No Thanks
Keep In Touch With

Sign up and we'll send inspiration straight to you.

Martha Stewart takes your privacy seriously. To learn more, please read our Privacy Policy.

Flank Steak with Onions, Peppers, and Beans

Use your broiler to create a flavorful meal without adding much oil. The white-bean mixture would also go well with broiled or grilled fish or shrimp.

  • Prep:
  • Total Time:
  • Servings: 4
Flank Steak with Onions, Peppers, and Beans

Source: Everyday Food, January/February 2005


  • 1 large red onion, halved and sliced 1/4 inch thick
  • 2 red bell peppers, ribs and seeds removed, sliced 1/4 inch thick
  • 1 can (20 ounces) cannellini beans, drained and rinsed
  • 2 tablespoons plus 1 teaspoon olive oil
  • 1 tablespoon fresh rosemary leaves (or 1 teaspoon dried rosemary, crumbled)
  • Coarse salt and ground pepper
  • 1 1/2 pounds flank steak (1 piece)
  • 1 tablespoon red-wine vinegar


  1. Heat broiler. If using a broilerproof rimmed baking sheet, set rack 4 inches from heat; if using a broiler pan, set rack so that top of pan is 4 inches from heat.

    On sheet (or pan), toss onion, peppers, and beans with 2 tablespoons oil, rosemary, 1 teaspoon salt, and 1/4 teaspoon pepper.

  2. Push bean mixture to one side of sheet (or pan); place steak on other side. Rub steak with remaining teaspoon oil; season generously with salt and pepper. Broil, tossing bean mixture occasionally, until steak is medium-rare (135 degrees on an instant-read thermometer) and vegetables are lightly charred, 12 to 16 minutes.

  3. Transfer steak to a cutting board; cover loosely with foil, and let rest in a warm place for at least 5 minutes. Transfer bean mixture to a serving bowl; toss with vinegar. Slice steak thinly; serve with bean mixture.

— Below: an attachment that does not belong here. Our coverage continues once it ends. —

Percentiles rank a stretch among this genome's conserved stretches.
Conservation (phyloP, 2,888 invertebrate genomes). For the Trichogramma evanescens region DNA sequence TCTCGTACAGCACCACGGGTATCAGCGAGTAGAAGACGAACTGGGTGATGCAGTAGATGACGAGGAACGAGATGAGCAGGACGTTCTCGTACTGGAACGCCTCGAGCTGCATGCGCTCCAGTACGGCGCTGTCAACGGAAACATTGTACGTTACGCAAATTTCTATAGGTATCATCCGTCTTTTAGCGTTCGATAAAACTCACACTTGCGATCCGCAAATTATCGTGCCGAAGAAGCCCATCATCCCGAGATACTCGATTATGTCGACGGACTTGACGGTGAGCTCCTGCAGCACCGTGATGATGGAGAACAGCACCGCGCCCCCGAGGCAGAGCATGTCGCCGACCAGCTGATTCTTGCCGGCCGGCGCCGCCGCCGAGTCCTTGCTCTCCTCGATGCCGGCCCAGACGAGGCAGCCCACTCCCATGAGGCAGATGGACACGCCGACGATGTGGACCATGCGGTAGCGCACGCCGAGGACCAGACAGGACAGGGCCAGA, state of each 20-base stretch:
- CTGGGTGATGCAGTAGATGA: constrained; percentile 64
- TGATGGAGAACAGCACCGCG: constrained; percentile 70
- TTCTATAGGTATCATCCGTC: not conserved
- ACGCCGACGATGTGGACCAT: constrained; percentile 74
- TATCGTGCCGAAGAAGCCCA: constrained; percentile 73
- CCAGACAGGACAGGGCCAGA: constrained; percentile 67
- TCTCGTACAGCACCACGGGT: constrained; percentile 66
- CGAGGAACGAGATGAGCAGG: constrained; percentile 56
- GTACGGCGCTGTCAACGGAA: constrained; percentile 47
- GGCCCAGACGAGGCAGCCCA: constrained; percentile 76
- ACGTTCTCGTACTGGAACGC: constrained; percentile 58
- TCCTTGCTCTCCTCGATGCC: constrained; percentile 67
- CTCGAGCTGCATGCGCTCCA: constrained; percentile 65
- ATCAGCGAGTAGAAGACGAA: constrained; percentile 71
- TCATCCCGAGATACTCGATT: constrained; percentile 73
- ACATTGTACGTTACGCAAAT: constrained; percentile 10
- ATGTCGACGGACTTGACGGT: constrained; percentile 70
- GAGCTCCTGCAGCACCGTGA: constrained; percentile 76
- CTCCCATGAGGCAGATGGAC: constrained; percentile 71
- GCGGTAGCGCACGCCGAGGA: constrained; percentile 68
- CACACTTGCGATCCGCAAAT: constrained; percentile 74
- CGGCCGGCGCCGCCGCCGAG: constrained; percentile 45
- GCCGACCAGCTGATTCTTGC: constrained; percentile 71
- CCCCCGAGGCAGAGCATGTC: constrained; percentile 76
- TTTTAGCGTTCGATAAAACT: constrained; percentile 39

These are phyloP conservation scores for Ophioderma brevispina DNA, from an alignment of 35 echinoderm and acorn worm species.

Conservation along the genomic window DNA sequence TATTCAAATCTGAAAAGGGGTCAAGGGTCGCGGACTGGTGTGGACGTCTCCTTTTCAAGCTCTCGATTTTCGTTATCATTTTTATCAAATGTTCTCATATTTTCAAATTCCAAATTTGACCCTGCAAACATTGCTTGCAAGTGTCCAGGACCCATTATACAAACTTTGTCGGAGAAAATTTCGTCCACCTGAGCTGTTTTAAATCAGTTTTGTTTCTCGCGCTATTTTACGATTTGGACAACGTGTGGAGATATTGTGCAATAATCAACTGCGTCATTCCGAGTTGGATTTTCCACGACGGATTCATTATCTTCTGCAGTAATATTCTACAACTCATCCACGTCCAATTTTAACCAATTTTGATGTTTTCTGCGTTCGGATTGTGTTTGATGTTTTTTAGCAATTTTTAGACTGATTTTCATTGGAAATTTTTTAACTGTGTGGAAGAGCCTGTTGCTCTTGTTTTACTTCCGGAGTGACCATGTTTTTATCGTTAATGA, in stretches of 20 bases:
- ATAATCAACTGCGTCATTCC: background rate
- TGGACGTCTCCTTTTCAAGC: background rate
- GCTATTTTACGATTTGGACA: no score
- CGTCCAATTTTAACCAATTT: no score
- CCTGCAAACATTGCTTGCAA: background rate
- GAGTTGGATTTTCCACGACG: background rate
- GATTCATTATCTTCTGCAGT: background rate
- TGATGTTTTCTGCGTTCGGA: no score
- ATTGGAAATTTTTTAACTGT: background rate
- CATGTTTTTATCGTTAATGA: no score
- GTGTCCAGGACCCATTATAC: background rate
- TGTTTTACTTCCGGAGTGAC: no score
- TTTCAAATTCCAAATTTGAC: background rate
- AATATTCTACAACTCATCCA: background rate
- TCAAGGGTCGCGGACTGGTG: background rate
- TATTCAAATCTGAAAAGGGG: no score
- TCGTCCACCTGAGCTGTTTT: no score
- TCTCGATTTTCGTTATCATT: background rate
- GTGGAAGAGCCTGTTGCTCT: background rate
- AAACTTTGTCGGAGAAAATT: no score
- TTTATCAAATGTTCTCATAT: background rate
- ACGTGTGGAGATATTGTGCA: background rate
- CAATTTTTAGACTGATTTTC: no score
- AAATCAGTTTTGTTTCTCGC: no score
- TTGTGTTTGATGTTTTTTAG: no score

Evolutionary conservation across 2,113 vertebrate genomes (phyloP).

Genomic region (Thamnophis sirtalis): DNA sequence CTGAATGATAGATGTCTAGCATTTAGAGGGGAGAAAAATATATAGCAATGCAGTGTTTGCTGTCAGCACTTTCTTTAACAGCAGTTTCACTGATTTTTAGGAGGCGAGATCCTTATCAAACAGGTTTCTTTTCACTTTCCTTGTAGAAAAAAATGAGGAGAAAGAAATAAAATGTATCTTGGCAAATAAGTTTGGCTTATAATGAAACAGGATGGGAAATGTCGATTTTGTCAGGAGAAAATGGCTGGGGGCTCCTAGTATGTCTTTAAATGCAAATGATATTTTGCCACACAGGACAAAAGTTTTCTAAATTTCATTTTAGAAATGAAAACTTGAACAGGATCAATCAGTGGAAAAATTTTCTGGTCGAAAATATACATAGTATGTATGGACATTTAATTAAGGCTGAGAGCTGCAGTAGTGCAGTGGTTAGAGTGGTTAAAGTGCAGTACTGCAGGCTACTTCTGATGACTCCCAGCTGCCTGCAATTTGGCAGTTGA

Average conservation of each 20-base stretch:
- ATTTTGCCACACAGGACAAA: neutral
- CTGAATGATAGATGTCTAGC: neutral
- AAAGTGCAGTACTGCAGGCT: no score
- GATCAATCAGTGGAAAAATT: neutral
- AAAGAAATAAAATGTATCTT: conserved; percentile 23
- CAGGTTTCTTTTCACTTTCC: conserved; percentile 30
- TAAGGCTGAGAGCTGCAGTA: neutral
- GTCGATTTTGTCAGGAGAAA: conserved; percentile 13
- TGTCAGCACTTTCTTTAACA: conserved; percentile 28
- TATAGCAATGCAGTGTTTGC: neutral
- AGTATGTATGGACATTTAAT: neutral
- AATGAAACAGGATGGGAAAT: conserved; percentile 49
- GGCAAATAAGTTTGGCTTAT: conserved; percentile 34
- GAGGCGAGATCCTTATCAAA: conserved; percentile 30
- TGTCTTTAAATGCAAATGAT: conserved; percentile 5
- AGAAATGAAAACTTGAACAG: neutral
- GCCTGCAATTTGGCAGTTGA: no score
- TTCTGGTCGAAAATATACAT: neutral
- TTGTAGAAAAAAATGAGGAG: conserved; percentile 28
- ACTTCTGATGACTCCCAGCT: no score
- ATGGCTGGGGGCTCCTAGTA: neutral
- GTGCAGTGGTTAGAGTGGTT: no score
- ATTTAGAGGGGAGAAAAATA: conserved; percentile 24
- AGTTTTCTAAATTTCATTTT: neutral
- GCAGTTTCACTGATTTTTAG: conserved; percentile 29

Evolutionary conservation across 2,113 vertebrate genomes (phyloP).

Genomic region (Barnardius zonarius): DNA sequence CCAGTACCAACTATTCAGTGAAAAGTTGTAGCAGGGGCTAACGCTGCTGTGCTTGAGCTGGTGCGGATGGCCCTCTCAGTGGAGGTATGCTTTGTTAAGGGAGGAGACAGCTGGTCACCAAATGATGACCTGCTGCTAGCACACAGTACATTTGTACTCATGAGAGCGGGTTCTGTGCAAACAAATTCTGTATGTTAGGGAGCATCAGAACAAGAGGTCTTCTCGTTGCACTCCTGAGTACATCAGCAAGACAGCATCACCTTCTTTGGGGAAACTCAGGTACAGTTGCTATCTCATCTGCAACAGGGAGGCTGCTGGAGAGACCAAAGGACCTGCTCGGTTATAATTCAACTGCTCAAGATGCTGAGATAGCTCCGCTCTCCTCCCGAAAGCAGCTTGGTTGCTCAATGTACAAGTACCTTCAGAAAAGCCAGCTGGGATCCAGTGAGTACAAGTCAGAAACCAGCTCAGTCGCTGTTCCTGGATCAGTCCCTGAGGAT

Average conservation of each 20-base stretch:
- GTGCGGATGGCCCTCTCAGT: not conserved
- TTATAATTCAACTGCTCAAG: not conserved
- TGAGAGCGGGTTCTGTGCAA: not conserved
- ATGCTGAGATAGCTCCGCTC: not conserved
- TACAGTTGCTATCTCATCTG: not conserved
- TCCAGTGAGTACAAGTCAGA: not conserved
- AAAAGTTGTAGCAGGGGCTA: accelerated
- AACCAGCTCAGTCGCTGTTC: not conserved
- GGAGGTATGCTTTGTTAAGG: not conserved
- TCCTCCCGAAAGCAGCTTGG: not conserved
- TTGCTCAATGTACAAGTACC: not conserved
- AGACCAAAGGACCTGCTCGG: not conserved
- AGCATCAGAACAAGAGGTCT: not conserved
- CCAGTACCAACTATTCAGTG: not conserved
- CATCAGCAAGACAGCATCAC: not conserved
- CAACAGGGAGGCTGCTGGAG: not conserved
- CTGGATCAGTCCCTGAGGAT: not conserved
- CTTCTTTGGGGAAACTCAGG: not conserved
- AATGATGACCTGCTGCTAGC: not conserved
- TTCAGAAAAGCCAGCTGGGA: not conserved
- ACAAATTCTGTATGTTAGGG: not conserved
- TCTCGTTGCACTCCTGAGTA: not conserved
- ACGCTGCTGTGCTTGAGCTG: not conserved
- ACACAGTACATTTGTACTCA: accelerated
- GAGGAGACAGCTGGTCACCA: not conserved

Cook's Note

Broiling uses intense dry heat to cook foods quickly (similar to grilling). Preheat broiler for at least 10 minutes so it reaches the proper temperature (500 degrees to 550 degrees). Letting the steak rest at least five minutes before slicing allows the meat to reabsorb the juices, keeping it moist.

Reviews (9)

  • liz_alchemist 3 May, 2011

    This was surprisingly yummy, even though there was no marinade. But, if you eat a bite of steak with the pepper mixture, there's more than enough flavor. I loved the cannelini beans! Dries rosemary comes out a little tough, though, so it's not an equivalent substitution. The steak was done a lot earlier than the veggies, so next time I need to remember to keep them under the broiler while the meat rests. Will definitely make this again!

  • Sheryll 4 Jan, 2011

    Red wine vinegar, fresh garlic or garlic powder and onion powder (not salt). And if you insist on salt, use a beef bouillon cube dissolved in a tiny bit of water. You really do not need olive oil in a marinade. I would rub the beef with some oil before broiling it though.

  • sommerfeem29 13 Feb, 2009

    JW, itsmybug and merlot queen, what kind of marinade would you use?

  • shannonrossi 5 Feb, 2009

    This was delicious and simple! It was great re-broiled a few nights later for leftovers as well. I am making it a second time tonight. :)

  • proudgrma 20 Jan, 2009

    Is this a meat that has to be med. rare? No crazy about meat that red. But really sounds good.

  • hate2wake 20 Jan, 2009

    This was really tasty and so easy. I didn't add the beans, but I will try it next time.

  • ItsMyBug 20 Jan, 2009

    When I fix flank steak I score it diagonally on both sides and then marinade it in a marinade sauce - it seems to help the flavor penetrate the meat more and make it more flavorful. Then, after broiling let it stand and then slice the meat across the grain in very small slices. I will try this recipe as my family likes flank steak.


  • merlotqueen 20 Jan, 2009

    I like the recipe but I marinate this steak first for more flavor and tenderness.

  • aphillippe 20 Jan, 2009

    This is such an easy recipe and turns out so well. The flank steak could use a bit more flavoring but the vegetables are fantastic--we make them all the time now!

Related Topics